Any civilian reduction in force is a difficult and emotional time for many, and such was the case in Taiwan. The Office of the Secretary of Defense (OSD) suggested that every effort be made to help Chinese national employees of the Department of Defense (DOD) find other employment. The Commander of the U.S. Taiwan Defense Command requested that someone qualified in such matters be deployed to Taiwan to facilitate this process. As a result, a U.S. Civilian Personnel Specialist from Headquarters Pacific Air Forces was assigned to COMUSTDC in late January for two months. That individual, who had previous experience in Taiwan, worked closely with host government and private sector representatives to place 300 of the 1,367 LNs employed by the U.S. government.
Within days of Carter's announcement, employee representatives from all Taiwan activities petitioned U.S. Forces with a number of demands for compensation:
- $20,000 spiritual compensation (for the loss of reputation and based on Chinese law and custom)
- Increased severance pay benefits ranging from one month's pay for 1-5 years of service to 3 month's pay for over 20 years of service;
- Payment for all unused sick leave;
- All payments in lump sum by 31 January 1979;
- No Reduction in Force (RIF) actions taken until after Lunar New Year (mid-February 1979) and the same separation date for all, preferably 30 April 1979.
Recommendations were made by COMUSTDC to CINCPAC. All of the regional U.S. commands concurred for the most part, with some alternatives proposed -- most notably by the Air Force.
Ultimately, the OSD decided on 22 February 1979 that each employee separating after 30 January 1979 would receive a month's salary for each year of service since 1970, mostly because of the failure of U.S. Forces to enroll their employees in the LIA program. The accrued sick leave program was denied, at least partly because of the fear that it would set a bad precedent for relations with civilian employees in other countries.
From January to April 1979, there were a number of work disruptions and also isolated instances of employees not reporting for duty.
Because the Office of the Secretary of Defense dragged its heels in making a decision on RIF policies, commanders on Taiwan were unable to issue notices to their employees as scheduled on 1 February 1979. They complained that 270 notices should have already been issued and another 200 should be issued by 16 February. This delay was costing them excessively in funds as well as making it extremely difficult to meet activity closure schedules.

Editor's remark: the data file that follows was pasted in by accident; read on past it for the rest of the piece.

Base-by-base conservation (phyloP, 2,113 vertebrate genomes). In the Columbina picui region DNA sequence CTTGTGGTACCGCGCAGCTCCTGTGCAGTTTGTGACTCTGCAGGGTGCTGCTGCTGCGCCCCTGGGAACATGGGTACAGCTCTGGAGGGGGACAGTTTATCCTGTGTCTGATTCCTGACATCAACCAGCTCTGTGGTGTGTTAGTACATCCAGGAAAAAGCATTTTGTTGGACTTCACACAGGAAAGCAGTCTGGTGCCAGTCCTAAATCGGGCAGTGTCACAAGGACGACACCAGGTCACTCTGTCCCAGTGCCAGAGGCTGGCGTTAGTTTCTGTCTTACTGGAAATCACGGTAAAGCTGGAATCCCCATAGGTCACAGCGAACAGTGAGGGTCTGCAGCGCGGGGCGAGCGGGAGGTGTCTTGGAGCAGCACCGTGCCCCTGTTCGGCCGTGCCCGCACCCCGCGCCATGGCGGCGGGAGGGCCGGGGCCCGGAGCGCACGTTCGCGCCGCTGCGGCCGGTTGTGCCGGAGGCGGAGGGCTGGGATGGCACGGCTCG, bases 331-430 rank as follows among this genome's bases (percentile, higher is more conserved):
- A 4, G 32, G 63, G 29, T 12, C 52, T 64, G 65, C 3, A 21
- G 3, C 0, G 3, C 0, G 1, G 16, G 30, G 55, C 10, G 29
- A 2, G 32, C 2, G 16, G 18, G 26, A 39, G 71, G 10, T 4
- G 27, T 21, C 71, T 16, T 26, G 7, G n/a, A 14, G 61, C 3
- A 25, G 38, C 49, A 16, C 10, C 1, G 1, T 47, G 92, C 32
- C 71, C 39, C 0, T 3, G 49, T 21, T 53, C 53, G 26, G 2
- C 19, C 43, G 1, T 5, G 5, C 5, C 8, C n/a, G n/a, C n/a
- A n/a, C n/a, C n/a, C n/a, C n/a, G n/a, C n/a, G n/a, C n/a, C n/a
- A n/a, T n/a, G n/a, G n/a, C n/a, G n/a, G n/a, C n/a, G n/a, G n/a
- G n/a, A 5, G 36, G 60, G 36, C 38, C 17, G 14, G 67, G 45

When OSD still hadn't answered by mid-February, notices were issued. This action resulted in disruption in functions, mass requests for leave without pay, sit-down strikes and refusals to work. In response, the CINCPAC Chief of Staff asked the Deputy Assistant Secretary of Defense for Civilian Personnel Policy for an early, favorable decision on the compensation proposal.
What made the whole labor issue even more difficult was the fact that there had been a number of reductions in force over the years, so that the number of Local National employees was down from a high of about 5,000 in 1970 to the 1,367 at the time of Carter's speech. Of course most of those previously cut had less seniority at the time, so the remaining workforce was made up mostly of those who had been employed the longest -- averaging about twelve years of service -- and many of them were in key positions.
Employee morale was not good during those months, but overall the civilian workforce was stable, loyal, and contributed well to the close-down operations.